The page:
Eskom’s death spiral looms large

'As electricity tariffs rise, the problem of plummeting sales is only likely to worsen,' writes Lynley Donnelly (John McCann)

'As electricity tariffs rise, the problem of plummeting sales is only likely to worsen,' writes Lynley Donnelly (John McCann)

Eskom is facing a fundamental crisis that is only being exacerbated by allegations of corruption and the leadership vacuum at the state power company.

Almost half of the latest tariff increase Eskom has asked for is aimed at making up for the power utility’s dropping sales.

In its latest tariff application to the National Energy Regulator of South Africa (Nersa), the power utility requested an increase of 19.9% for the 2018-2019 financial year, which will take its standard tariff from about 89c per kilowatt-hour to almost R1.07/kWh.

About 9.4% of this increase is accounted for by what Eskom terms “sales volume rebasing” — or the declines in electricity sales.

This rebasement, as well as a price adjustment of 5.5% because of further increases to cover independent power producer (IPP) costs, comes before some of Eskom’s other major expenses, such as primary energycosts — mainly coal — are even contemplated.

It is also seeking a 27% tariff increase for municipalities.

As tariffs rise, the problem of plummeting sales is only likely to worsen.

Critics have complained that, although a range of factors may have contributed to customers cutting their electricity consumption, this is aggravated by Eskom’s own inefficiencies, which have forced up prices.

Not least of these has been the rapid increases in tariffs to pay for a capital expansion programme that has been dogged by cost overruns and delays.

Eskom’s need to cover for falling sales arguably hints at what has become known globally as the utility death spiral — when customers switch to alternative, off-grid electricity sources that are increasingly competitive, forcing utilities to ask regulators to increase tariffs. In turn, more customers look for cheaper alternatives and utilities must rely on an ever-declining revenue pool.

In its feedback on Eskom’s application to hike tariffs, the treasury also alluded to this looming problem.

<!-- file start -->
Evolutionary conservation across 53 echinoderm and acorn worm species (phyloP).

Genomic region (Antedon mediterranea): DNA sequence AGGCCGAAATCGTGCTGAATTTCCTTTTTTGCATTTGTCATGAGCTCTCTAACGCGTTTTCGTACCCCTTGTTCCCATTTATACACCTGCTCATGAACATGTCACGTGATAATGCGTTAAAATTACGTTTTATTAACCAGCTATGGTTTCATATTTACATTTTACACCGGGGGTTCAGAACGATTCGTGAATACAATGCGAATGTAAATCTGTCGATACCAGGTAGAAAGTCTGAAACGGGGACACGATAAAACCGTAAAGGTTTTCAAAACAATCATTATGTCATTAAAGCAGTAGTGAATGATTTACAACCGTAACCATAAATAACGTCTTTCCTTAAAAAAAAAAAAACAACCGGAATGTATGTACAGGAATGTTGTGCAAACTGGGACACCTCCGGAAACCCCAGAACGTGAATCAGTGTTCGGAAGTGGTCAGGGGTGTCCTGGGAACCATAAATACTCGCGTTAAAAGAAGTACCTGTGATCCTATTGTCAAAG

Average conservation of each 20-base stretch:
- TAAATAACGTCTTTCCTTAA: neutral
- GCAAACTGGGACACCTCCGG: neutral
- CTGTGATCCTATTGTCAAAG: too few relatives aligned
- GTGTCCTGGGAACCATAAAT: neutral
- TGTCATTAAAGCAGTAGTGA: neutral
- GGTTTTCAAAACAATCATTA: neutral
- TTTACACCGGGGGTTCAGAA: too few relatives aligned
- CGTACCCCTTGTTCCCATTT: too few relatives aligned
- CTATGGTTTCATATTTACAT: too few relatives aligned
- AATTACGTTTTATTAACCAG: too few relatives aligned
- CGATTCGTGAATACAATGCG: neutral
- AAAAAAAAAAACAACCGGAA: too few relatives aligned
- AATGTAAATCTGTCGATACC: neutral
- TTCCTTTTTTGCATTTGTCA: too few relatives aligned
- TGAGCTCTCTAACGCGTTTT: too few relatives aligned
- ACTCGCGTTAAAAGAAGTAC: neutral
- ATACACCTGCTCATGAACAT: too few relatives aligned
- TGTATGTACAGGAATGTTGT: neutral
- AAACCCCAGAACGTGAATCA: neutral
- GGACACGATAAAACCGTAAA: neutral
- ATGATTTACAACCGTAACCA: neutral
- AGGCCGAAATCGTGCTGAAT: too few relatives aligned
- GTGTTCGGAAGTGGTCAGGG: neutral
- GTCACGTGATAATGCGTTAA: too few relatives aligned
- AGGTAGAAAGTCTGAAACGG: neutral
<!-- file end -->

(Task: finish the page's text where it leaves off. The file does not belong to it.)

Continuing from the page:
Its research found that 26% of residential electricity sales could be off-grid by 2030. This was based on a moderate tariff increase path of 10% a year for the coming five years.

From an analysis of listed companies, the treasury estimated the equivalent of up to 34% of mining, 8% of industrial and 1% of commercial electricity generation sales currently supplied by Eskom could potentially go off-grid by 2040.

These effects would be driven by the mitigation strategies put in place by households — particularly high-income households — and firms in response to rising electricity prices, it noted.

But Eskom’s requested increase has also coincided with a series of corruption scandals and four chief executives since the start of 2017.

Most recently, Eskom all but admitted to paying consultancies McKinsey and Trillian — the latter was previously linked to controversial Gupta family associate Salim Essa — about R1.6‑billion in unlawful payments.

The parastatal has also been plagued by allegations of corrupt coal procurement processes — including preferential treatment for Gupta-linked companies. In its financial results, almost R3‑billion was revealed to have been spent in contravention of the Public Finance Management Act.

Eskom said that the sales volume rebasement is in line with the methodology that Nersa uses to make multiyear price determinations (MYPD) on the tariffs it grants Eskom.

In terms of the MYPD methodology, allowable revenue is recovered from the assumed sales volume, Eskom said.

Owing to a significant decline in sales volumes from those that were assumed in Nersa’s previous tariff decision — or the MYPD3 — the rebasing is included, it said.

It also stressed that the allowable revenue that Eskom is requesting for the 2018-2019 year is R219.5‑billion. This amounted to a 7% increase from the previous Nersa decision for the 2017-2018 year of R205.2‑billion.

Eskom said that the lower sales volumes were caused by the “possible impact of price elasticity of demand” and “reliability of Eskom supply”.

Other factors it cited as contributing to declining sales included lower-than-anticipated economic growth and a “reluctance by global companies to invest in South Africa due to a lack in competitiveness and the uncertain situation in South Africa from a political and sustainable financial perspective”.

The treasury and the South African Local Government Association (Salga) questioned this sales rebasement and asked for clarity on the IPP cost adjustment.

In its comments, included in Eskom’s application, the association said: “Salga is concerned about the increase in costs despite the continuing decline in sales volumes. Clarity is sought on why costs do not drop when sales volumes decrease.”

Salga also raised concerns with the methodology that “allows Eskom to increase the tariff to cover for lower sales to maintain the rand value of the income”.

Although the current law allowed for this kind of price adjustment, it was problematic, said Chris Yelland, managing director of EE Publishers.

To address this, he said, the government needed to implement its 1998 white paper on electricity policy — including the introduction of an inde

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